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DEVELOPMENT OF A KNOWLEDGE MANAGEMENT MODEL IN LARGE-SCALE INTERNATIONAL SPACE SCIENCE PROJECTS

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Date Issued:
2005
Abstract/Description:
Large-scale international science projects (LISPs) are those projects where two or more countries formally agree to cooperate toward the achievement of a scientific, research and development, or engineering goal. In general, only projects exceeding $1 billion U.S. are considered LISPs, so sheer size commands attention, and because they are so costly and visible, failure can lead to significant scientific, financial and political consequences. This researched focused on how 7 different critical success factors impacted the level of technical interface knowledge shared among international partners involved in a large-scale international space science project (LISSP) – the International Space Station (ISS), which is currently under assembly and testing at the Kennedy Space Center, Florida. The research methodology employed documentation review, individual interviews and surveys of experienced engineers and managers from three different countries associated with the ISS. The research methodology was applied to three different cases (retrospectively) involving the processing of flight hardware from the three different international partners. The analysis showed that only 5 out of the 7-factor model played a significant role in the level of knowledge sharing between partners. The developed model provides future international partnerships with critical success factors that they can apply to their specific project / mission teams in order to improve the level of knowledge shared between them.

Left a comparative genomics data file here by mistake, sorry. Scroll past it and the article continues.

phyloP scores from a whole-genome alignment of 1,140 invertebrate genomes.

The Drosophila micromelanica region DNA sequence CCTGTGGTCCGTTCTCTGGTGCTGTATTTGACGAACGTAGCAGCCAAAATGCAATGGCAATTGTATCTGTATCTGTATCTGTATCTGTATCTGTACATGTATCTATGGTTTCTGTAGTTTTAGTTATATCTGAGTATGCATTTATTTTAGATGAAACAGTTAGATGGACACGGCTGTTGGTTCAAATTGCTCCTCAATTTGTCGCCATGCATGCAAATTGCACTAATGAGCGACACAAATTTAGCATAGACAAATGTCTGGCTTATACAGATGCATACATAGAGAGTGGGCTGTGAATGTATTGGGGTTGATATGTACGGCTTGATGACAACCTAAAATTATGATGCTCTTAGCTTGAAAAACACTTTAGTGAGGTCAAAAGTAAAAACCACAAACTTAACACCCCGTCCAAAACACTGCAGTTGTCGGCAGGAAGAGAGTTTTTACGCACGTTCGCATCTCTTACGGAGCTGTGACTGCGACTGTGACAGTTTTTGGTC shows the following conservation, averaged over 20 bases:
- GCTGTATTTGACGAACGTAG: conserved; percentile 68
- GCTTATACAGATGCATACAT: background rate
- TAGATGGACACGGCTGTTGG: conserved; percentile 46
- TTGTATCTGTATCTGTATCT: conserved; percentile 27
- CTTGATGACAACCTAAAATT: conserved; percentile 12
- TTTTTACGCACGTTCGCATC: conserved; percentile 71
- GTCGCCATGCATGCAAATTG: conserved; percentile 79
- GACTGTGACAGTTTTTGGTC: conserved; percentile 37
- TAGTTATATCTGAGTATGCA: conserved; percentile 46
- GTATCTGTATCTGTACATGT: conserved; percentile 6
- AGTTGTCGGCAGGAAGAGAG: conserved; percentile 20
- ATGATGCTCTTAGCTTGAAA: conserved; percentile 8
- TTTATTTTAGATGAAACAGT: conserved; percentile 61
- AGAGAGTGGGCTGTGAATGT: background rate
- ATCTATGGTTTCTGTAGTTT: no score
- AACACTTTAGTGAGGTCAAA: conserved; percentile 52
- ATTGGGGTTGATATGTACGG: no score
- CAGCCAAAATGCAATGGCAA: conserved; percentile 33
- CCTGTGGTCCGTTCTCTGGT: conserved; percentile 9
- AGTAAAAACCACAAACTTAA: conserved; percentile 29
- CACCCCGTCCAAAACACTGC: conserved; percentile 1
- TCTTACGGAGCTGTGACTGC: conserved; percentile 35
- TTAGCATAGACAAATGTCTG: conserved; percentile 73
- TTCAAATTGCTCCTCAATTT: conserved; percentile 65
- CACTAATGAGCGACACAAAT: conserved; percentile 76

Title: DEVELOPMENT OF A KNOWLEDGE MANAGEMENT MODEL IN LARGE-SCALE INTERNATIONAL SPACE SCIENCE PROJECTS .
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Name(s): Nunez, Jose, Author
Kotnour, Timothy, Committee Chair
University of Central Florida, Degree Grantor
Type of Resource: text
Date Issued: 2005
Publisher: University of Central Florida
Language(s): English
Abstract/Description: Large-scale international science projects (LISPs) are those projects where two or more countries formally agree to cooperate toward the achievement of a scientific, research and development, or engineering goal. In general, only projects exceeding $1 billion U.S. are considered LISPs, so sheer size commands attention, and because they are so costly and visible, failure can lead to significant scientific, financial and political consequences. This researched focused on how 7 different critical success factors impacted the level of technical interface knowledge shared among international partners involved in a large-scale international space science project (LISSP) – the International Space Station (ISS), which is currently under assembly and testing at the Kennedy Space Center, Florida. The research methodology employed documentation review, individual interviews and surveys of experienced engineers and managers from three different countries associated with the ISS. The research methodology was applied to three different cases (retrospectively) involving the processing of flight hardware from the three different international partners. The analysis showed that only 5 out of the 7-factor model played a significant role in the level of knowledge sharing between partners. The developed model provides future international partnerships with critical success factors that they can apply to their specific project / mission teams in order to improve the level of knowledge shared between them.
Identifier: CFE0000656 (IID), ucf:46501 (fedora)
Note(s): 2005-08-01
Ph.D.
Engineering and Computer Science, Department of Industrial Engineering and Management Systems
Doctorate
This record was generated from author submitted information.
Subject(s): Knowledge Management
International Space Station
Sharing
Critical Success Factors
Persistent Link to This Record: http://purl.flvc.org/ucf/fd/CFE0000656
Restrictions on Access: public
Host Institution: UCF

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